“It is becoming difficult not to laugh at the mountain of subterfuge by the French government”

In his manifesto for a free press, which was to be published in The Republican Evening on November 25, 1939, before his censorship, Albert Camus declared that irony (along with lucidity, refusal and obstinacy) must be one of the instruments of journalism against authority. In recent weeks, the government’s action on health and environmental issues encourages us to heed this advice, because it is becoming increasingly difficult not to laugh at the mountain of subterfuge, contradictions and tricks of the French government, invariably intended to favor short-term economic performance and to exclude all other considerations.

The list can never be exhaustive, but it could begin with the signing on March 27 of the “commitment charter for managers of stations, metros and airports (…) in terms of energy savings” , which aims to “better regulate the advertising signs.” Remember, this winter, when the energy shortage was looming, it was very difficult to justify such waste when households were encouraged to lower the temperature of their homes. It required action. Signed with great fanfare under the enthusiastic patronage of two ministers – Energy Minister Agnès Pannier-Runacher and Transport Minister Clément Beaune – the charter relies only on the goodwill of the companies that sign it.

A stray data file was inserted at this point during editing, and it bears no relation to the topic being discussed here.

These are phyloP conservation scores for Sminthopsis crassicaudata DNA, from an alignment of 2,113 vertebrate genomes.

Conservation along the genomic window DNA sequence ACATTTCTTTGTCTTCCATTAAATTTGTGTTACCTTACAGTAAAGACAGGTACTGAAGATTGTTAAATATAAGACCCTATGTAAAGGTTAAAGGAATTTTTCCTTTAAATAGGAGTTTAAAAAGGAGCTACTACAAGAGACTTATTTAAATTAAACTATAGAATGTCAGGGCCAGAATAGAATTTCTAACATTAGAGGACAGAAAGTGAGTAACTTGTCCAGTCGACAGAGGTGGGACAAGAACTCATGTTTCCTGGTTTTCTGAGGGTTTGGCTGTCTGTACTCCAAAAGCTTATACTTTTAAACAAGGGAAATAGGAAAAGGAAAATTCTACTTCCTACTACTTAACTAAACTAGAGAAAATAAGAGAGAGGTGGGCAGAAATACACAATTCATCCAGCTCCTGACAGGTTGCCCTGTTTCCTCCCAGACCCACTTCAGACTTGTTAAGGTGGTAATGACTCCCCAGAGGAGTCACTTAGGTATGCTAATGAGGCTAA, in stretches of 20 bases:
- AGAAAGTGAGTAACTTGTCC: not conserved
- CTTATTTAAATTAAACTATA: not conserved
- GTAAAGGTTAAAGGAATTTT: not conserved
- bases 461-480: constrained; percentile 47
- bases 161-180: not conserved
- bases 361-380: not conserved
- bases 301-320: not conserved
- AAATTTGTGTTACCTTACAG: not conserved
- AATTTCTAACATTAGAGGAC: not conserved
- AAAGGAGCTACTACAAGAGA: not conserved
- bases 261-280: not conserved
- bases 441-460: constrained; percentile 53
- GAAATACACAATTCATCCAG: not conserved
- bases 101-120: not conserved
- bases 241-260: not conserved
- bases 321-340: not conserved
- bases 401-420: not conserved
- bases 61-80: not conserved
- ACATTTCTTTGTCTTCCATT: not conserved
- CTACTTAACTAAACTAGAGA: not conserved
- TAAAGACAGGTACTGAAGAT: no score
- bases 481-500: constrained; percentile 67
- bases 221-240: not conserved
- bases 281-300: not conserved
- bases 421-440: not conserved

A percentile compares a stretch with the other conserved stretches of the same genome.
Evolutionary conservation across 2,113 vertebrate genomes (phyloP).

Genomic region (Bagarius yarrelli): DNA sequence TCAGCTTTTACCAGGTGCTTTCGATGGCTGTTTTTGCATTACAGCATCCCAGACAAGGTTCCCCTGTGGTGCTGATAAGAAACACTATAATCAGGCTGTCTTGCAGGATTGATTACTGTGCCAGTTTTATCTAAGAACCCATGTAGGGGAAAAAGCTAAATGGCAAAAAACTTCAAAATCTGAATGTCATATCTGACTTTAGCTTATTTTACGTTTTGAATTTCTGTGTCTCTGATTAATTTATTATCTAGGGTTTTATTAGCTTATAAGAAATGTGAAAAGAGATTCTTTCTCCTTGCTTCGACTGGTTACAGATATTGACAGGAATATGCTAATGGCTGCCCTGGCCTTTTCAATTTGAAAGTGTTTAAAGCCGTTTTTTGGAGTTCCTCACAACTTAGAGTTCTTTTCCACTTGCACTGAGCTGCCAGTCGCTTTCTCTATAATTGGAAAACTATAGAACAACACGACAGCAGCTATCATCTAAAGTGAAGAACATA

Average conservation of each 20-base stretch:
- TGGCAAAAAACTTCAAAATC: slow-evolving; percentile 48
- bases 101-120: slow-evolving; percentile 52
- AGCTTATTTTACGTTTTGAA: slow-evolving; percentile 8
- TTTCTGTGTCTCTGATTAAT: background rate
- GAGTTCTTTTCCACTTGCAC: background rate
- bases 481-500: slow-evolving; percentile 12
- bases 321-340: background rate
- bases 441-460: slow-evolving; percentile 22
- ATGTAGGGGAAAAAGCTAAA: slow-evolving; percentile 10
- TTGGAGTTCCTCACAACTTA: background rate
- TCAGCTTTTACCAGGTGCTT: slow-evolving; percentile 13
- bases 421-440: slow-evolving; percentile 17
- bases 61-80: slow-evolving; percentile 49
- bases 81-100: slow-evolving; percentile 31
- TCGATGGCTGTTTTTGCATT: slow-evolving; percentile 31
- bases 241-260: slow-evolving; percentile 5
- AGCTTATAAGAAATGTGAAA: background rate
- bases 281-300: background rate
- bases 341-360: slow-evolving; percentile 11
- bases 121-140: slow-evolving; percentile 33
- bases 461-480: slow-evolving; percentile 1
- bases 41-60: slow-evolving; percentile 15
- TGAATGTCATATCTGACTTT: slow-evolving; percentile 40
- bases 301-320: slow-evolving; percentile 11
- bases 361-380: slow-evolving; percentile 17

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What luck. Because the commitments made are so important that they seem difficult to maintain. There are three. The first is “to gradually equip (…) the devices used for illuminated advertising signs (…) so that they can be turned off or at least put on standby”. A strong promise: install switches. The charter states that this will be done “gradually”, so that no one feels rushed. The second commitment is “that when stations, metro stations or airports close (…), illuminated advertising signs are turned off or put on standby when the device allows it”. In other words, turn off the light when you leave the room – but only if there’s a switch.

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The third point is truly admirable. According to the charter, it is a question of “establishing a ‘sobriety’ strategy based on trajectories for reducing the electricity consumption and carbon emissions of all illuminated advertising signs, taking into account the characteristics, uses and the needs of the world of transport according to their perimeters on the date of signature of this charter.” This sentence must be read and re-read, and the author must be congratulated: To offer such a staggering void at the end of so many words literary virtuosity.As for these “trajectories”, they would be inscribed in the law if they were serious.

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